By generalising insecurity, Covid-19 is threatening to complete the job that neoliberalism started. Nobody, save perhaps the richest, can guarantee they will get adequate care if they become critically unwell. Middle-class incomes could fall off a cliff in the event of a pandemic-induced depression. The obscenity of a benefits system that imposes humiliating conditions in exchange for a pittance has been driven home to commentators who many of us thought would never twig.
An early political effect of our collective unmooring was an outbreak of welfarist rhetoric among government ministers. On 25 March 2020, Boris Johnson answered a parliamentary question about support for people with no recourse to public funds during the pandemic by saying ‘this country will look after all the most vulnerable in society in the way that we always have’. The prime minister appeared to indicate that the government would incorporate the needs of migrants with insecure immigration status into its crisis response.
The next day the homelessness minister wrote to English local authorities directing them to ensure that ‘rough sleepers and other vulnerable homeless are supported into appropriate accommodation by the end of the week’. Luke Hall’s call to ‘bring everybody in’ suggested the pandemic might be driving the government towards a belated recognition that the universal provision of shelter is among a state’s fundamental duties.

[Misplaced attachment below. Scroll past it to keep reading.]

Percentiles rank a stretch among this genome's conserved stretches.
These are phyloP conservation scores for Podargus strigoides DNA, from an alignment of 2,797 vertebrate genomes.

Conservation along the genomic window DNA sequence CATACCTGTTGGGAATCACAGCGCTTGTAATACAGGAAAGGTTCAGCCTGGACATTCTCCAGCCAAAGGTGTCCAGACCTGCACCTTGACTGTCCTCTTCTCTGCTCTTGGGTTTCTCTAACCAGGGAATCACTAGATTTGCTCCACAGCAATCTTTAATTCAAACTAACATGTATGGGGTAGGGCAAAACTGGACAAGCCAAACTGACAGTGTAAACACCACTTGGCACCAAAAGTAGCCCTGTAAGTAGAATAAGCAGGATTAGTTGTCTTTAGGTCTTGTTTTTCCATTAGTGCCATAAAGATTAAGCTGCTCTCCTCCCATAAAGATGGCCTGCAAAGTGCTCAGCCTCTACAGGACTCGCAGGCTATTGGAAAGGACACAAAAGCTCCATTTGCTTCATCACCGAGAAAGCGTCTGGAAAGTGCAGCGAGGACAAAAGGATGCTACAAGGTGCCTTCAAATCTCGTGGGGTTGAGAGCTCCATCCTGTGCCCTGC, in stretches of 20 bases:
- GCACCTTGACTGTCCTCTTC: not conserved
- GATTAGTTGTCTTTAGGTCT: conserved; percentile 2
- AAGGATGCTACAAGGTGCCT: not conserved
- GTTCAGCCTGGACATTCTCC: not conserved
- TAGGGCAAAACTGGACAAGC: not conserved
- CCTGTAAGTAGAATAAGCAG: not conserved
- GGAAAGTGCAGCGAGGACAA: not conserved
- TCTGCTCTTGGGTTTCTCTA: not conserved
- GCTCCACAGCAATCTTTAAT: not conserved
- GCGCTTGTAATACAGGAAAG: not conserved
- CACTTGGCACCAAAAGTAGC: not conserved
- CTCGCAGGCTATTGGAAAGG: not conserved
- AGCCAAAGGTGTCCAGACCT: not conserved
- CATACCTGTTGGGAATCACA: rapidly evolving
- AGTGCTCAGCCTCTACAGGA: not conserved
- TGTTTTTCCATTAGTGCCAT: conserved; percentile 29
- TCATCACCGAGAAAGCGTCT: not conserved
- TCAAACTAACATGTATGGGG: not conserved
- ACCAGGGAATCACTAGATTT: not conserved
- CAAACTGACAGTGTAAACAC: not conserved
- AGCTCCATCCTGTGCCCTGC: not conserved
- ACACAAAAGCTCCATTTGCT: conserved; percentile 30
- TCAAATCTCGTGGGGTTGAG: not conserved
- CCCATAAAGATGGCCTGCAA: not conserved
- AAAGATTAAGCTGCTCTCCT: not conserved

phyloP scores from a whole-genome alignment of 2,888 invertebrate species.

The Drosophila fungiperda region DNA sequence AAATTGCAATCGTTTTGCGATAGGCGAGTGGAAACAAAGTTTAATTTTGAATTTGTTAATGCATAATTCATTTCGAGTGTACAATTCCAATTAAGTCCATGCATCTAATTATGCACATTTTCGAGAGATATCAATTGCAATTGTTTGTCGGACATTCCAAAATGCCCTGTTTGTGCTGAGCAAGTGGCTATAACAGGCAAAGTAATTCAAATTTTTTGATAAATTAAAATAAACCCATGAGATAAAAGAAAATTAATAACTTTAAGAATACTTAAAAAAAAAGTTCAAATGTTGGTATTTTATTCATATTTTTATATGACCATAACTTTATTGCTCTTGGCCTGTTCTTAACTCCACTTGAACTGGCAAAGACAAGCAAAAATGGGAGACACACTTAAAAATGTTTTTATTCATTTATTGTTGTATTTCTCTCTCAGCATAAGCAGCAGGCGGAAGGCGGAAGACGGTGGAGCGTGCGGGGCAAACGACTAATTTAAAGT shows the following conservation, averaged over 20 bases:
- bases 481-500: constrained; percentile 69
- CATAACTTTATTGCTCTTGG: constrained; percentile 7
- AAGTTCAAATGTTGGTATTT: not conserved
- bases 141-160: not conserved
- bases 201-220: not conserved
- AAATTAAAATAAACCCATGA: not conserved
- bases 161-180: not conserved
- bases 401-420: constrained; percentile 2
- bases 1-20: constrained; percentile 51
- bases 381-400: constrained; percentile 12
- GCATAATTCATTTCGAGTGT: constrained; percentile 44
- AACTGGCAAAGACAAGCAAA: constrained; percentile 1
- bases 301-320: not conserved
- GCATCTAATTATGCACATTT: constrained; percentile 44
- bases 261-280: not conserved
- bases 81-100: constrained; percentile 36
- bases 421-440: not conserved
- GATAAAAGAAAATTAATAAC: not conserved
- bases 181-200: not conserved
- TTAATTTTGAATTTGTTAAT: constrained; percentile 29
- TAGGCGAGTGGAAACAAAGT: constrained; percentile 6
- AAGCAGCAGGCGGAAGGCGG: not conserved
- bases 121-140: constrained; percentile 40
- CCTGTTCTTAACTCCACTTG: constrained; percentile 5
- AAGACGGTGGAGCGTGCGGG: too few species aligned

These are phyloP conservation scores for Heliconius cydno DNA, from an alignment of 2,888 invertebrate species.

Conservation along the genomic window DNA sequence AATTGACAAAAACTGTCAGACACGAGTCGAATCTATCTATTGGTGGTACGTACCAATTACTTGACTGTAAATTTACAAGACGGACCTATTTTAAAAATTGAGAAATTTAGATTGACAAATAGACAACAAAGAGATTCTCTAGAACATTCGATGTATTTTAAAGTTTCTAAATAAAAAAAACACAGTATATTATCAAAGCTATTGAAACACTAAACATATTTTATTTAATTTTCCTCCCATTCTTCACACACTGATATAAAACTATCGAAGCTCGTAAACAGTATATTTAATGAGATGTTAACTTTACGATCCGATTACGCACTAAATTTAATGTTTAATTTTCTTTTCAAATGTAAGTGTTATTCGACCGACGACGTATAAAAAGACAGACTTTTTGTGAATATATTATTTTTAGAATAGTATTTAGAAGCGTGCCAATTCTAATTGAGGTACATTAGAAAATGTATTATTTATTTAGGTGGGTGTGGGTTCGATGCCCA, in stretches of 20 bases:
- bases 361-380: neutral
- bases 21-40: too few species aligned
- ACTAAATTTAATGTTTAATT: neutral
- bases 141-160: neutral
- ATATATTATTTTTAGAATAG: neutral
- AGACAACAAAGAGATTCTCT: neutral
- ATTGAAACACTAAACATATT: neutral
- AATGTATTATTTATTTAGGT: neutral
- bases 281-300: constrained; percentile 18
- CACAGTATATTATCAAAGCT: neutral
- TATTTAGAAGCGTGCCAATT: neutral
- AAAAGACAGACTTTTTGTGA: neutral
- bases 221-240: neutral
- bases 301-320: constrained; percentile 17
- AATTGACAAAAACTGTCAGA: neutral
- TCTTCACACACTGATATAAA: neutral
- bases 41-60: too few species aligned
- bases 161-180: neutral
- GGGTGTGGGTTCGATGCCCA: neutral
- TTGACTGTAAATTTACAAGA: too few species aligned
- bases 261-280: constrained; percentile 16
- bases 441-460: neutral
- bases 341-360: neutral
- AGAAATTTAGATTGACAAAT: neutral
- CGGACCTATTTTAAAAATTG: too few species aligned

At three weeks’ distance, Johnson’s caveat that the UK will care for vulnerable people ‘as we always have’ looks like an important clue to decoding the government’s coronavirus strategy. No significant steps have been taken to ensure the safety of many of the groups likely to be worst affected by the virus and the lockdown measures imposed to slow its spread: the overcrowded and low waged, survivors of domestic violence and people who are ineligible for benefits and housing assistance. For all the bluster, Covid-19 Conservatism looks like business as usual, with working-class, migrant and BAME communities left exposed as municipal infrastructure buckles under the strain.
The shortcomings of the homelessness response are becoming clearer by the day. According to Public Interest Law Centre monitoring, some rough sleepers placed in hotels by local councils had to wait for hours in crowded reception areas before being allowed to check in. A week later, some were still travelling long distances in search of a hot meal. With no funding in place to meet the subsistence needs of the displaced, councils are relying on charities and mutual aid groups to ensure homeless people get fed.
Councils are relying on charities and mutual aid groups to ensure homeless people get fed
Hall’s letter instructs local authorities to find accommodation for ‘people who are, or are at risk of, sleeping rough, or those who are in accommodation where it is difficult to self-isolate’. But there is evidence that councils are applying a narrow interpretation of this instruction and housing only ‘verified’ rough sleepers. For those who have been accommodated, there are concerns about access to laundry facilities, mental health and substance misuse support, and – crucially in the context of rapidly changing public health advice – internet access.